The indigenous people of Mexico believe that for every physical ailment there is both a physical and spiritual cure. Both must be treated for a full recovery. That belief is the primary reason that curanderos still exist in Mexico today.
The general term curandero (coming from the same root word as the English cure) can be used to refer to a variety of specialties, although these often overlap. The nature of the illness or condition determines which specialist should be consulted.
Yerberos are primarily herbalists. They may prescribe certain herbal remedies to aid in healing. Within this classification are several specialty groups. Yerberos who work primarily with tobacco are known as tabaqueros. Those who work primarily with ayahuasca are known as ayahuasqueros. Yerberos who work with peyote are known as peyoteros.
Hueseros are bone and muscle therapists who treat physical ailments. Sobadores are massagers. Either may be recommended for pregnancy complications such as breech positioning especially in areas where there are limited medical facilities. My father-in-law had several sessions with a sobador after he was hit by a truck on his bicycle to help alleviate lower back pain.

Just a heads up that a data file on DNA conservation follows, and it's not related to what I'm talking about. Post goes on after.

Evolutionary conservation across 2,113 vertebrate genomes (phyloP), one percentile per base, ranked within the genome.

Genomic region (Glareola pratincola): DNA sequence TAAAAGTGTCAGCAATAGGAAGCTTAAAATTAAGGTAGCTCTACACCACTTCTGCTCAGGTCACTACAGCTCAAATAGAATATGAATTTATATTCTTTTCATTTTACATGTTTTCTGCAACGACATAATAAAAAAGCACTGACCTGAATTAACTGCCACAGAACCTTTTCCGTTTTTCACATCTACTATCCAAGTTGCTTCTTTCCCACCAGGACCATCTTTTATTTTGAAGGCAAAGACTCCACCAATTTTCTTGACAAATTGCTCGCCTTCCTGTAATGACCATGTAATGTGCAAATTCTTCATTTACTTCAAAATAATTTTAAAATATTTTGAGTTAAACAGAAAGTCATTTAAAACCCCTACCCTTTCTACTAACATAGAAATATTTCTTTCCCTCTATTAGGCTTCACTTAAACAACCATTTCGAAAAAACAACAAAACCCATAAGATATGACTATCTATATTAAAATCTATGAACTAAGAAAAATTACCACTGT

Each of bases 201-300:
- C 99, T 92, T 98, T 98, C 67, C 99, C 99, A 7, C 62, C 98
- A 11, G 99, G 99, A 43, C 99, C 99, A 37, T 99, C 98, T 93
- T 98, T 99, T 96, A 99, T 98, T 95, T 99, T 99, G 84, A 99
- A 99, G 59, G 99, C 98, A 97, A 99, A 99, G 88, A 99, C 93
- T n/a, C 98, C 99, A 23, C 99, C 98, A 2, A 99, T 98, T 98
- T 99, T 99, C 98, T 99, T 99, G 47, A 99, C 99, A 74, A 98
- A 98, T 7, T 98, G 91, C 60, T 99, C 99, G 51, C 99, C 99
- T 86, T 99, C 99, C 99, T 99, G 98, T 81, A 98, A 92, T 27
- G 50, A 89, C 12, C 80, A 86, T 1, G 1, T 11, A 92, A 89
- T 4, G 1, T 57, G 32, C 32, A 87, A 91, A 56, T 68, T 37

Oracionistas work primarily through the power of prayer. Don’t be surprised if the oracionista calls upon the assistance of certain saints or the Virgen de Guadalupe herself. The curandera that I met with was a devout Catholic.
Brujos are witches. They deal in spellwork, the casting or removing of curses. Brujería (witchcraft) has been determined to be illegal in Mexico since 2010 however brujas and brujos abound. In this category are the hechiceros (sorcerers) and santeros. In fact, so popular is witchcraft in Mexico that there are even tourist attractions and markets centered around brujería for those so inclined.
As with any profession, there are levels of competence and experience. It’s also good to keep in mind that some may be complete quacks. My father-in-law went to a curandero in town who told him that he had a parasitic growth in his stomach and that he would need to pay $30,000 pesos to have it removed otherwise he would die. He went to the clinic for confirmation before forking over that huge amount of cash. The lab results showed a stomach virus, nothing more.
Have you met with any alternative medical practitioners in Mexico?